Record Display for the EPA National Library Catalog


Main Title Working with WhAEM2000. Source Water Assessment for a Glacial Outwash Wellfield, Vincennes, Indiana (Revised).
Author Kraemer, S. R. ; Haitjema, H. M. ; Kelson, V. A. ;
CORP Author Environmental Protection Agency, Athens, GA. Ecosystems Research Div. ;Haitjema Consulting, Inc., Bloomington, IN. ;Wittman Hydro Planning Associates, Bloomington, IN.;Environmental Protection Agency, Washington, DC. Office of Research and Development.
Publisher Mar 2003
Year Published 2003
Report Number EPA/600/R-00/022-REV;
Stock Number PB2003-106822
Additional Subjects Well fields ; Ground water ; Hydrogeology ; Computer models ; Indiana ; Aquifers ; US EPA ; USGS ; Vincinnes(Indiana) ; Outwash
Library Call Number Additional Info Location Last
NTIS  PB2003-106822 Some EPA libraries have a fiche copy filed under the call number shown. 07/26/2022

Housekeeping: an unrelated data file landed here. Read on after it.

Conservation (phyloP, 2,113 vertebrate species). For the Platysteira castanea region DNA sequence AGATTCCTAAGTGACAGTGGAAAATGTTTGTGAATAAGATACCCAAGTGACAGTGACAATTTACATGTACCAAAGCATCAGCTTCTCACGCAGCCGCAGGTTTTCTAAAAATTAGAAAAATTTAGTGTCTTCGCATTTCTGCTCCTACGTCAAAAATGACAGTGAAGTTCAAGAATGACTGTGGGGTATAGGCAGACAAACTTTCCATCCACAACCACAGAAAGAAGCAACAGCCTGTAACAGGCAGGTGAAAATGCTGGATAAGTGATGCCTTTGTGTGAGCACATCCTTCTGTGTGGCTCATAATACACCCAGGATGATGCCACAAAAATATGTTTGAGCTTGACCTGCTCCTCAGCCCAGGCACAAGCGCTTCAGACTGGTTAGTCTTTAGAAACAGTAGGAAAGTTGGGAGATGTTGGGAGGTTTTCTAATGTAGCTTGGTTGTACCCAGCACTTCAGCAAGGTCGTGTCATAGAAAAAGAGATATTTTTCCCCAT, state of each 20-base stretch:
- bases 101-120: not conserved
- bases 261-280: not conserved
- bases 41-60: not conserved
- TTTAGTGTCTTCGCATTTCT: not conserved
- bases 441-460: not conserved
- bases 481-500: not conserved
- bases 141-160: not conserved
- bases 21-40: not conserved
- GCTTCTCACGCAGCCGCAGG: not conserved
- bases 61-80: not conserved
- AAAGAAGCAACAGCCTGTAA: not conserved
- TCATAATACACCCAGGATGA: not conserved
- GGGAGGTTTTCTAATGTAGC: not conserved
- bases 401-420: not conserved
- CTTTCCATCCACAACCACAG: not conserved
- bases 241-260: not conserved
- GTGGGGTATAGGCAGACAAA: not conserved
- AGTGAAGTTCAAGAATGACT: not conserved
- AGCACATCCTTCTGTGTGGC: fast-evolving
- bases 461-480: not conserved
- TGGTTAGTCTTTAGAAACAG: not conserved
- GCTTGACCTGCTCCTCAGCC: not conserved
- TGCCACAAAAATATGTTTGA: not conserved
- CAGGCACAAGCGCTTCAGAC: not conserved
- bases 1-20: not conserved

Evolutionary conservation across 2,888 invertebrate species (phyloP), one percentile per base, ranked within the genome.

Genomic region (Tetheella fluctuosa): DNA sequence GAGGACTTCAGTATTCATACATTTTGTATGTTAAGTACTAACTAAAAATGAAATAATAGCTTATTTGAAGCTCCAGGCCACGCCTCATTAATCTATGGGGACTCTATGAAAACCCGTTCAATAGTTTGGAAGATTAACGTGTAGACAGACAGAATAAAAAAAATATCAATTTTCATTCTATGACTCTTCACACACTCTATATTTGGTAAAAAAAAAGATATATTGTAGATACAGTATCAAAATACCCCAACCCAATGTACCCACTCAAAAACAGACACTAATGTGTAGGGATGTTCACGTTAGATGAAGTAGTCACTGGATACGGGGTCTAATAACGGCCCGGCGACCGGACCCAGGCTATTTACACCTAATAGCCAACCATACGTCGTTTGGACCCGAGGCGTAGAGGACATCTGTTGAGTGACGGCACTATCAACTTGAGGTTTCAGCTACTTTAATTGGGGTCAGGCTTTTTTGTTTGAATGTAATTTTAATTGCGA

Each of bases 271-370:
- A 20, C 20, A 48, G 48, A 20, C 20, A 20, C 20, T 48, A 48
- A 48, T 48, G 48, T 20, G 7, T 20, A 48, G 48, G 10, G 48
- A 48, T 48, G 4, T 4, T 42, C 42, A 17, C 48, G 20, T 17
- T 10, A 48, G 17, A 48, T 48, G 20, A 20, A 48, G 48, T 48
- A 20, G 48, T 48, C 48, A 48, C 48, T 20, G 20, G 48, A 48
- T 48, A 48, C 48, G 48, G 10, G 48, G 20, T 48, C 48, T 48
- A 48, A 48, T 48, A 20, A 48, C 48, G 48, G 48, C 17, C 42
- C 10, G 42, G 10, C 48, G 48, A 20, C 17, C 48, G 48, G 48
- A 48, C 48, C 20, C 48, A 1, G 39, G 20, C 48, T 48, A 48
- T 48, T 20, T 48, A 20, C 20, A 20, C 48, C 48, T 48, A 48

Collation 78p
The purpose of this document is to introduce the use of the ground water geohydrology computer program WhAEM for Microsoft Windows (32-bit), or WhAEM2000. WhAEM2000 is a public domain, ground-water flow model designed to facilitate capture zone delineation and protection area mapping in support of the state's and tribe's Wellhead Protection Programs (WHPP) and Source Water Assessment Planning (SWAP) for public water well supplies in the United States. Program operation and modeling practice is covered in a series of progressively more complex representations of the wellfield tapping a glacial outwash aquifer for the city of Vincennes, Indiana. WhAEM2000 provides an interactive computer environment for design of protection areas based on radius methods, well in uniform flow solutions, and geohydrologic modeling methods. Protection areas are designed and overlaid upon US Geological Survey Digital Line Graph (DLG) or other electronic base maps. Base maps are available for download from the EPA Center for Exposure Assessment Modeling web site. Geohydrologic modeling for steady pumping wells, including the influence of hydrological boundaries, such as rivers, recharge, no-flow boundaries, and in-homogeneity zones, is accomplished using the analytic element method. Reverse gradient tracelines of known residence time emanating from the pumping center are used to delineate the capture zones. WhAEM2000 has on-line help and tutorials.